This site is intended for healthcare professionals

Go to /sign-in page

You can view 5 more pages before signing in


Last reviewed dd mmm yyyy. Last edited dd mmm yyyy

Authoring team

A minimal series of investigations in hydrocephalus includes:

  • skull X ray:
    • assess skull size, suture diastasis; may be obvious in infants
    • look for evidence of chronic raised pressure - erosion of the posterior clinoids
    • look for associated defects - e.g. basilar invagination

  • CT scan including contrast - reveals pattern of ventricular enlargement and, frequently, the site and cause of obstruction:
    • generalised dilatation - suggests communicating hydrocephalus
    • lateral and 3rd ventricles dilated:
      • 4th ventricle normal - suggests aqueduct stenosis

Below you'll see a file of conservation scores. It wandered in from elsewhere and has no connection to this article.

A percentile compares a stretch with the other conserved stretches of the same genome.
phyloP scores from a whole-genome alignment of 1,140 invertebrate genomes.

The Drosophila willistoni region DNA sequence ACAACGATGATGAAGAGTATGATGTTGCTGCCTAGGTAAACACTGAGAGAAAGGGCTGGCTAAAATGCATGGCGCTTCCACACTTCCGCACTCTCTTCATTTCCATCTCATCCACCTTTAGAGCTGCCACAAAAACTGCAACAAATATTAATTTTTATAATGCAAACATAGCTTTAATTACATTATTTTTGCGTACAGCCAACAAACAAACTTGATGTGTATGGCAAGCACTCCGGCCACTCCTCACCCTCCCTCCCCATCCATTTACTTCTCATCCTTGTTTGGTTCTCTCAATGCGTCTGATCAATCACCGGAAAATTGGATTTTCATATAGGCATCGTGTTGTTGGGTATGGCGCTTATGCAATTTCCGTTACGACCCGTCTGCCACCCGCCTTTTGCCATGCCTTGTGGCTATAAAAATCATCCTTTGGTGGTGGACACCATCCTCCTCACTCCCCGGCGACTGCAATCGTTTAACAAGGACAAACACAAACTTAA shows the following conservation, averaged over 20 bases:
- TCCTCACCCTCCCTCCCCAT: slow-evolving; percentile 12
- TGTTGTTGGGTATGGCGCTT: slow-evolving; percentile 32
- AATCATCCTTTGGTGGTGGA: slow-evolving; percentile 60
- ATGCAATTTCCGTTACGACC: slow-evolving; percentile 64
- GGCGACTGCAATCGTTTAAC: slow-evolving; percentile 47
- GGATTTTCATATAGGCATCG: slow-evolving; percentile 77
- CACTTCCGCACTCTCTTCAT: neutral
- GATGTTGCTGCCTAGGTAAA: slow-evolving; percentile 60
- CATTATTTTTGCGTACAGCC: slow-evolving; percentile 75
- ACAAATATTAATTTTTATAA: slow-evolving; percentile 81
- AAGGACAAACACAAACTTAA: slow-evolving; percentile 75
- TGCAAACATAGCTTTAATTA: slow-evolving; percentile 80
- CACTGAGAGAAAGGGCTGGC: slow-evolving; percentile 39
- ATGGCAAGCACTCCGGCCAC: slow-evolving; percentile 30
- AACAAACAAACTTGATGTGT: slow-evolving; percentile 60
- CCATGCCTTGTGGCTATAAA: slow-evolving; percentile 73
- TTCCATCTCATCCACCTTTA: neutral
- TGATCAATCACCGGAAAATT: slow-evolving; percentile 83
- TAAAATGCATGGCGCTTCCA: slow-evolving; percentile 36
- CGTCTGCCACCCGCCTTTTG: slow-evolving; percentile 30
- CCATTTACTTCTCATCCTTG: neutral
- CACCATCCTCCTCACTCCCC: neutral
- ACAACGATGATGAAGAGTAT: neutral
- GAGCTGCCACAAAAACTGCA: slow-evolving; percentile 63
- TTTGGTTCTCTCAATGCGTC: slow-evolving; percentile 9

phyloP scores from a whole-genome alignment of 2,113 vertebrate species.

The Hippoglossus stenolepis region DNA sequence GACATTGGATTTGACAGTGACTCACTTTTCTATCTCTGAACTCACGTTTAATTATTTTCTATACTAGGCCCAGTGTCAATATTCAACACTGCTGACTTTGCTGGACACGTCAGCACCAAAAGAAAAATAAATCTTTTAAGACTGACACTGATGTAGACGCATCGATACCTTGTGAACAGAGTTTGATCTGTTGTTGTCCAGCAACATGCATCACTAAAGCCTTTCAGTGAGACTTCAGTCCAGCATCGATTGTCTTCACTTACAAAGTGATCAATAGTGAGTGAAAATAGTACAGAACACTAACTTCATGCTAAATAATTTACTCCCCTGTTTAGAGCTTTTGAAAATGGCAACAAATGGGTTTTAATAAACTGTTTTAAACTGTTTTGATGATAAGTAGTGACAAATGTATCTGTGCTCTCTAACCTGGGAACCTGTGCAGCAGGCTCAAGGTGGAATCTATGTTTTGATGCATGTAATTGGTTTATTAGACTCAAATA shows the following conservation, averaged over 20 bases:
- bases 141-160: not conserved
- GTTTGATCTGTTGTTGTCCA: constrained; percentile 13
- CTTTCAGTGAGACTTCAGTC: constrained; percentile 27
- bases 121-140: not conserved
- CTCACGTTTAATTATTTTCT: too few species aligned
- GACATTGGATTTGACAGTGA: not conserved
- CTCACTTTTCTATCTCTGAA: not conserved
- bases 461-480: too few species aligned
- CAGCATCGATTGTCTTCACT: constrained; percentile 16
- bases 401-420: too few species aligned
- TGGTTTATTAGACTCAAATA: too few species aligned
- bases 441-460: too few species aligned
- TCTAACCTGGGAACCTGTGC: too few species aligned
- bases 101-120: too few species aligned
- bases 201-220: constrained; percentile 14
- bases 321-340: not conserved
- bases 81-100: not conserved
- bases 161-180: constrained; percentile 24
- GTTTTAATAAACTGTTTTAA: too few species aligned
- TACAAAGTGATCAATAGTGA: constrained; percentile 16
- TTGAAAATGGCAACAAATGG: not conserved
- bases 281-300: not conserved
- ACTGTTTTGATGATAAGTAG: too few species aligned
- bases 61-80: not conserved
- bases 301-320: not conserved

• 4th ventricle absent or deviated - suggests a posterior fossa mass

  • ultrasonography through the anterior fontanelle in infants - demonstrates ventricular enlargement but is less informative than CT

Create an account to add page annotations

Add information to this page that would be handy to have on hand during a consultation, such as a web address or phone number. This information will always be displayed when you visit this page

The content herein is provided for informational purposes and does not replace the need to apply professional clinical judgement when diagnosing or treating any medical condition. A licensed medical practitioner should be consulted for diagnosis and treatment of any and all medical conditions.


Copyright 2024 Oxbridge Solutions Limited, a subsidiary of OmniaMed Communications Limited. All rights reserved. Any distribution or duplication of the information contained herein is strictly prohibited. Oxbridge Solutions receives funding from advertising but maintains editorial independence.